Personally, I thought that similarity and attraction seemed to go against common sense. In fact, similar backgrounds offer the appropriate conditions for emotional comparison. Thus, we frequently feel envious of or happy for people who were born in the same city as us, or we frequently fall in love with someone who is similar to or resembles someone from our past. When we are in the same situation again, it gets better, just like memory.
However, similarity might be a hazy property. Love depends on a variety of different factors, so reducing it to just similarity would probably be oversimplifying. Even so, maintaining romantic relationships occasionally requires a degree of similarity.
We frequently say that our partner should be right at the center of our comfort zone when referring to the idea of temperature. This is completed by the similarity factor, which guarantees that we will feel comfortable with our partner. However, the partner must be willing to step outside of our comfort zone in order to maintain excitement in the relationship. Meaning that while opposites do attract because they raise our temperature, significant differences will upset our emotional balance and cause us discomfort.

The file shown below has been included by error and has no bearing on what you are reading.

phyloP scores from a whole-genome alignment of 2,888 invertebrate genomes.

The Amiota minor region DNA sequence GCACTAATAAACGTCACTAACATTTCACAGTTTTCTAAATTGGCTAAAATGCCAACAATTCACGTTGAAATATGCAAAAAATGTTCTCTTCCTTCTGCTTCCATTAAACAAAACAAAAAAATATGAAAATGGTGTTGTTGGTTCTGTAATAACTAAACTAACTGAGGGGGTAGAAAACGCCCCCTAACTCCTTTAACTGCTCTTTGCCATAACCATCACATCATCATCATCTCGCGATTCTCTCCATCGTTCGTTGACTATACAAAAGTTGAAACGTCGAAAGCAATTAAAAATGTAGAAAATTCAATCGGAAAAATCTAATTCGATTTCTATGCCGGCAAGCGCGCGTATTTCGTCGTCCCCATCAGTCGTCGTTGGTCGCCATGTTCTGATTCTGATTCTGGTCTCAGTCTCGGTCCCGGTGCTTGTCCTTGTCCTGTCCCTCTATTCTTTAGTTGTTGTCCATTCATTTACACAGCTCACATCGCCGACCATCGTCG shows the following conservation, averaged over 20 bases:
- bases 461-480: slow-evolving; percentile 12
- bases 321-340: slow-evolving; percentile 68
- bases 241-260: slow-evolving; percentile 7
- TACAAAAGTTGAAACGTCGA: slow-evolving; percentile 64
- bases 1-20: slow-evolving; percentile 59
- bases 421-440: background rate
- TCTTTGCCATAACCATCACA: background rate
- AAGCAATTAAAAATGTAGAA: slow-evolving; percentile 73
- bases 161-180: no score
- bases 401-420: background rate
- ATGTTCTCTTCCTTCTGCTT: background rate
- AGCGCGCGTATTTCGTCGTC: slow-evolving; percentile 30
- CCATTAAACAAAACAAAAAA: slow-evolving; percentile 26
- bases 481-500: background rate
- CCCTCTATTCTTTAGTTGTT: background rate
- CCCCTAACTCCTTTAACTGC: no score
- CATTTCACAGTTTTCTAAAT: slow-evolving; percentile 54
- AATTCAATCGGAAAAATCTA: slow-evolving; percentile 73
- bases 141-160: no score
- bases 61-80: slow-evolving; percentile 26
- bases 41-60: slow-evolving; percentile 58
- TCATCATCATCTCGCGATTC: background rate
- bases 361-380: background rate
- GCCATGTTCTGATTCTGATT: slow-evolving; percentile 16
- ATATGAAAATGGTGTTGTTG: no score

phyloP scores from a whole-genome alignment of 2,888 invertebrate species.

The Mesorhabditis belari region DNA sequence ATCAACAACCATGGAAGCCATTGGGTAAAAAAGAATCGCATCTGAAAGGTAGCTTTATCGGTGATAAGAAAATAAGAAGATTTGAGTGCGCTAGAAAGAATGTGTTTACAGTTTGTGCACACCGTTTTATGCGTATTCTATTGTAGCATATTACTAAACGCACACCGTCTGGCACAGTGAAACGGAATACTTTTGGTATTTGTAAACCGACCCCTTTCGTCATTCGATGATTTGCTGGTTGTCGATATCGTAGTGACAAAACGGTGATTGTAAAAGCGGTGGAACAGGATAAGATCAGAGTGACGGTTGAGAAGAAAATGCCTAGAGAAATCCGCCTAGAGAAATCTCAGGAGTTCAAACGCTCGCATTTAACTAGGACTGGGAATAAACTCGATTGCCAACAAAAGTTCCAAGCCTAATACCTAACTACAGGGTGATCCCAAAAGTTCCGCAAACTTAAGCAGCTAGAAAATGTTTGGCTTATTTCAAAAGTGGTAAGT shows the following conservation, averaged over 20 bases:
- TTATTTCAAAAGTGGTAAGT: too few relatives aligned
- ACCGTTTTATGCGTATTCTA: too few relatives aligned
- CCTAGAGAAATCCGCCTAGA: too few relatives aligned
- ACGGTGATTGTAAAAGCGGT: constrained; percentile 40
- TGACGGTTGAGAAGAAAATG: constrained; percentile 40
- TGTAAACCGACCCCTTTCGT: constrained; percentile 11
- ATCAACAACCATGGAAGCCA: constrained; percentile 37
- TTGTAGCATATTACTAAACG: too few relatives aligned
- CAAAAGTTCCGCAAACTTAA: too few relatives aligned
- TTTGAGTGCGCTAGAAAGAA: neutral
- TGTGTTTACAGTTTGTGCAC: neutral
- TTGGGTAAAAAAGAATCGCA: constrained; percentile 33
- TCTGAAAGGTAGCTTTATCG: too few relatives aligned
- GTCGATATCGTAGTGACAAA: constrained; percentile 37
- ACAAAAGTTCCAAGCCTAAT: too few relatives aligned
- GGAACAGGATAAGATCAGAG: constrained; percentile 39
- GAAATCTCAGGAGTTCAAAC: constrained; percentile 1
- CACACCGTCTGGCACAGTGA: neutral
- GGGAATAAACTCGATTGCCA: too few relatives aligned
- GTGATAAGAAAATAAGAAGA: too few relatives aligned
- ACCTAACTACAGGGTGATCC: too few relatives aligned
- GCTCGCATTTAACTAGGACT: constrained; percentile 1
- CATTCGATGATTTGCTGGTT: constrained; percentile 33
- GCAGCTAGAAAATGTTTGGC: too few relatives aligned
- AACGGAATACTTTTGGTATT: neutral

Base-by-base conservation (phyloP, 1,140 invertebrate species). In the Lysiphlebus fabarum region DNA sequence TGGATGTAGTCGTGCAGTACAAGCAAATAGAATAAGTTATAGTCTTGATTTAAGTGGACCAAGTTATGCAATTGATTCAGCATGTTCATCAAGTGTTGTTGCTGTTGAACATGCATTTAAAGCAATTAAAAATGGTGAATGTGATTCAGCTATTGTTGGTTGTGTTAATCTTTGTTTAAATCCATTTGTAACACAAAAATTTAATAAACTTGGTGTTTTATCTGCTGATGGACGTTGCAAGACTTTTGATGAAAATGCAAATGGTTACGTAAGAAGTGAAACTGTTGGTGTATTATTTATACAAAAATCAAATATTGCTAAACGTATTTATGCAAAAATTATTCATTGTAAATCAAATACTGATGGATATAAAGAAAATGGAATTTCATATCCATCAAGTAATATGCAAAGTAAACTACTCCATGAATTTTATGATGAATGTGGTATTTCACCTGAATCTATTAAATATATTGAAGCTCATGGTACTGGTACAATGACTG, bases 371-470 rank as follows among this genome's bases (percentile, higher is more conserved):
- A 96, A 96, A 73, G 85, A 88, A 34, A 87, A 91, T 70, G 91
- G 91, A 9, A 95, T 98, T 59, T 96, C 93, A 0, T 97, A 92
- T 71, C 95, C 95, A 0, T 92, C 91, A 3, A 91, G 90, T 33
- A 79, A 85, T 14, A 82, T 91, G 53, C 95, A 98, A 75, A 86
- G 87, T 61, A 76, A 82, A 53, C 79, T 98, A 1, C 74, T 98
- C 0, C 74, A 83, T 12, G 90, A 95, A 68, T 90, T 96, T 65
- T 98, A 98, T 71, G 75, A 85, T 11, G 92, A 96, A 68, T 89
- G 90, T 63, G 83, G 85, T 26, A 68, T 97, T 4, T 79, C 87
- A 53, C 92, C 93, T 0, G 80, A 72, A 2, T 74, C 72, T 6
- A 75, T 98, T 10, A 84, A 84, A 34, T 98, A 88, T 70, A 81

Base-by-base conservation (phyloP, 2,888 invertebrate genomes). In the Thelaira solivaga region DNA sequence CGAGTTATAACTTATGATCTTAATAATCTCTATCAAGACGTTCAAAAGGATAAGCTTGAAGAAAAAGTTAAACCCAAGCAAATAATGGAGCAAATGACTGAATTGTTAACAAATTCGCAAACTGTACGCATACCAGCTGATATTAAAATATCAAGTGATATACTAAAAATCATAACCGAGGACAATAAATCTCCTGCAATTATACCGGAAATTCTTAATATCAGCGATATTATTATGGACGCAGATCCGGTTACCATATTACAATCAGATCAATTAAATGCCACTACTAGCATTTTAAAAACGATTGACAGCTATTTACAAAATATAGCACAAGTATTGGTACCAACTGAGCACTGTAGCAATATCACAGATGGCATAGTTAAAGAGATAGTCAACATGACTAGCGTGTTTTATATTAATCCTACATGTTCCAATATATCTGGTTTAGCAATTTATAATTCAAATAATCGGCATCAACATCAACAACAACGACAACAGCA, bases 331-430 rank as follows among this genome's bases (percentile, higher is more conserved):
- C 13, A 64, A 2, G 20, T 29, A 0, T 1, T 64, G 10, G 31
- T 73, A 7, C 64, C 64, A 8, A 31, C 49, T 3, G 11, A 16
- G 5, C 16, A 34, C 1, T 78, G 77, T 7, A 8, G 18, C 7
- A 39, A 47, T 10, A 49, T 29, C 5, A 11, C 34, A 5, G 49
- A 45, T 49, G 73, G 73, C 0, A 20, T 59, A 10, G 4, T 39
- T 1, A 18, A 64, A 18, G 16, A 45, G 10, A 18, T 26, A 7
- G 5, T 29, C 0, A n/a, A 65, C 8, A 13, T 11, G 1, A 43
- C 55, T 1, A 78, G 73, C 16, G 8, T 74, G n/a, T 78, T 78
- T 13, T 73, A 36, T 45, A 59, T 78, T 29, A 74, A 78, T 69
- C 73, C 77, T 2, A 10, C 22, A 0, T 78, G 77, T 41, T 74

Although choosing a partner obviously depends greatly on similarity. When choosing a partner, one must consider how similar their temperaments are to other people in related domains. In fact, similarity and marital status quality are directly correlated via personality-related domains, but not via perspective-related domains. It appears that people are drawn to and end up marrying partners who share their attitudes and values, but often have different temperamental traits.
However, in a very committed relationship, temperament compatibility—which is easier to notice—is the main factor that influences marital happiness. As the commitment of the relationship grows, temperament compatibility becomes even more important.
We have a tendency to become enamored and stay with people who have profound similarities with us, which can be seen at different stages of a relationship. Such fundamental similarities need not prevent differences associated with surface manifestations from occurring; in fact, they may even encourage them.
Deeply shared structures and entirely different surface manifestations go hand in hand with profound love. Variations draw attention, but only when there is a common general framework that provides lots of room for complementary variations. Change is difficult and unlikely. Selecting people who share your initial desires and objectives is therefore simpler.